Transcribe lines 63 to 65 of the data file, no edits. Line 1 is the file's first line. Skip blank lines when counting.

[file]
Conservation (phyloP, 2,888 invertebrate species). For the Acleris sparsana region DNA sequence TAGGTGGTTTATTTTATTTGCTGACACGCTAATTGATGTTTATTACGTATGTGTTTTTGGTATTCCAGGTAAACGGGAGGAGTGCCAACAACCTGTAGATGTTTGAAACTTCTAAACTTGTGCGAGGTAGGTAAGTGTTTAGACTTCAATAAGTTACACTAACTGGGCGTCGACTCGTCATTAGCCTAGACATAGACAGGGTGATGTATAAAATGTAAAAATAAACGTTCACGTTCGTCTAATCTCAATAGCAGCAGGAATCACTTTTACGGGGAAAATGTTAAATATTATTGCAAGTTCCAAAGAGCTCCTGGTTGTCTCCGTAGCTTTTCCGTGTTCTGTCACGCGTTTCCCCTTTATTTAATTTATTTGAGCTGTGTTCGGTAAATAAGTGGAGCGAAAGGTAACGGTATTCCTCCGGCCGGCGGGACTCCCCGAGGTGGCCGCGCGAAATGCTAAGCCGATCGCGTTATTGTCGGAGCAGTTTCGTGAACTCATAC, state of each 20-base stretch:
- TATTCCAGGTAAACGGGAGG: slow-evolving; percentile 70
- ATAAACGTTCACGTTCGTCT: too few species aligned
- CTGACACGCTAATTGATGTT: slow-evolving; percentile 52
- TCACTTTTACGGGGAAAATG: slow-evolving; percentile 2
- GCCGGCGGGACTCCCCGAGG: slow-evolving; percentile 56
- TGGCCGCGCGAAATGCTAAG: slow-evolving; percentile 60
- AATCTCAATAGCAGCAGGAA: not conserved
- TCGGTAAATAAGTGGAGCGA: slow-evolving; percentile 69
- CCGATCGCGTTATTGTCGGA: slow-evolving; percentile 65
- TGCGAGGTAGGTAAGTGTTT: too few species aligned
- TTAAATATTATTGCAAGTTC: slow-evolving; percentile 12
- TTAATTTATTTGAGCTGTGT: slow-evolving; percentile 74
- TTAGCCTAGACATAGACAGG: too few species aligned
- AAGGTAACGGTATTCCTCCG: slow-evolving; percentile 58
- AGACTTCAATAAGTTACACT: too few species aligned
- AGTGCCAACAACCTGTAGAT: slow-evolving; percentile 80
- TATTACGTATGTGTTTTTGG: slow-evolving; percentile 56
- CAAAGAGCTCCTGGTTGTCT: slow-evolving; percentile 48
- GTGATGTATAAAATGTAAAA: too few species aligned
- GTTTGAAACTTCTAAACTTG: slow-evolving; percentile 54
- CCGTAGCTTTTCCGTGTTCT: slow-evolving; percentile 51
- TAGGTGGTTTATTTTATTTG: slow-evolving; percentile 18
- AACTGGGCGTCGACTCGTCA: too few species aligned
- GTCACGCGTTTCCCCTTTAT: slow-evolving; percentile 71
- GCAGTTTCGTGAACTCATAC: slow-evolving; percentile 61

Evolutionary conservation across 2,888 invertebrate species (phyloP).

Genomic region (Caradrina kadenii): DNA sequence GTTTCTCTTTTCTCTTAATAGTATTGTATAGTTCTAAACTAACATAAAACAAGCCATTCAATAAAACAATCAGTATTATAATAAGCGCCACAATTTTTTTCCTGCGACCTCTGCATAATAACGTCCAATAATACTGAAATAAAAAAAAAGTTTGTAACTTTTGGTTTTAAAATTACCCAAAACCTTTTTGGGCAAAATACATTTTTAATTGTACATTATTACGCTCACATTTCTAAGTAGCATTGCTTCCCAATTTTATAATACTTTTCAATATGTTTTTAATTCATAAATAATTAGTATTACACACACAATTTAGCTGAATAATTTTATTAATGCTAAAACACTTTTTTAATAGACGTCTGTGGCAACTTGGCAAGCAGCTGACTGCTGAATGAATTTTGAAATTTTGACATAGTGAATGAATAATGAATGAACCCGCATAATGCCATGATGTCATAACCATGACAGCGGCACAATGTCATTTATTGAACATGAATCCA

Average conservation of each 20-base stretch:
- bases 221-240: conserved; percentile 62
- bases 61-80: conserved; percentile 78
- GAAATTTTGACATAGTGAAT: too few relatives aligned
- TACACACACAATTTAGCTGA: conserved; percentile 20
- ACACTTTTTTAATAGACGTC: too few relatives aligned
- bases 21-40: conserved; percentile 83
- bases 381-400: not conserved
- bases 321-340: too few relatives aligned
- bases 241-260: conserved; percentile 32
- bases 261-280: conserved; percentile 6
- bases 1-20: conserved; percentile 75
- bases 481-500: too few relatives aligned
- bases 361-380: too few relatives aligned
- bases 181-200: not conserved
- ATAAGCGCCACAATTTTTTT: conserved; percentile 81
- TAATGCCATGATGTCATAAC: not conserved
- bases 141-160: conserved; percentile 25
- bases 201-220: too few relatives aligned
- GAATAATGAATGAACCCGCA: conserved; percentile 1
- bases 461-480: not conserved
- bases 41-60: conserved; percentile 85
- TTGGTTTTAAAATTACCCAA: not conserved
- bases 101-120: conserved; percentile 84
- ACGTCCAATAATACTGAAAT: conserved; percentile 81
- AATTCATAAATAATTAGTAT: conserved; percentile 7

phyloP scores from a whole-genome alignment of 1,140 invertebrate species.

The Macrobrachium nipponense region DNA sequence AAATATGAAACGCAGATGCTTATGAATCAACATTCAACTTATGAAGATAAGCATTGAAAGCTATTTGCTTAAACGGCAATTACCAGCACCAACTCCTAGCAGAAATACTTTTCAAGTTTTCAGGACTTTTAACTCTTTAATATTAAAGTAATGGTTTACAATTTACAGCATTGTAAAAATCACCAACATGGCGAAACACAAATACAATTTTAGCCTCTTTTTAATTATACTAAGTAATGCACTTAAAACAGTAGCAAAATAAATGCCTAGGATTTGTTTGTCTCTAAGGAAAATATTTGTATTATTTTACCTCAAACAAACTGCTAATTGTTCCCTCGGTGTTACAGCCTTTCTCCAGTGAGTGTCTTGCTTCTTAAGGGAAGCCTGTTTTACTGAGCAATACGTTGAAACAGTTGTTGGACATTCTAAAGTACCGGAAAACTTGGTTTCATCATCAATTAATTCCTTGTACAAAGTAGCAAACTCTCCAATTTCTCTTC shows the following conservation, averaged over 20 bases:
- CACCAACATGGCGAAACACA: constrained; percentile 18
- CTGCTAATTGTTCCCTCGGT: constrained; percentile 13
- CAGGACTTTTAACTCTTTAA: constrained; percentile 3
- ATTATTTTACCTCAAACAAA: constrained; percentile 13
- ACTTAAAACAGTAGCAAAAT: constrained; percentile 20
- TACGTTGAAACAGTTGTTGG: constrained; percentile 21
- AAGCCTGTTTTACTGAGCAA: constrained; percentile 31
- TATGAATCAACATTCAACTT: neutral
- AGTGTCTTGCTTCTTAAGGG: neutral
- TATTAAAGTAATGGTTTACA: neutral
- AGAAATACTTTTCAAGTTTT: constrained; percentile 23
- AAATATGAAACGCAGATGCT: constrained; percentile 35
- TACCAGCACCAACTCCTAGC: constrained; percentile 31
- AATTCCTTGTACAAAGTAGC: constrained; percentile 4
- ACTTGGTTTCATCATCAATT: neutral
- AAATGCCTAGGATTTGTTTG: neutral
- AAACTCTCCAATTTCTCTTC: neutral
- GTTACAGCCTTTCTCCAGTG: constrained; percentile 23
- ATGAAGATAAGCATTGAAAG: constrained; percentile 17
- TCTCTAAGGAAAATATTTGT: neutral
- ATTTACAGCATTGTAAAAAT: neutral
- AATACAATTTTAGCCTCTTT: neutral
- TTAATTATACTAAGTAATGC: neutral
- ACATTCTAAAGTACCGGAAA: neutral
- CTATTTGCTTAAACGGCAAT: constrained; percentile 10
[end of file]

- AAGCCTGTTTTACTGAGCAA: constrained; percentile 31
- TATGAATCAACATTCAACTT: neutral
- AGTGTCTTGCTTCTTAAGGG: neutral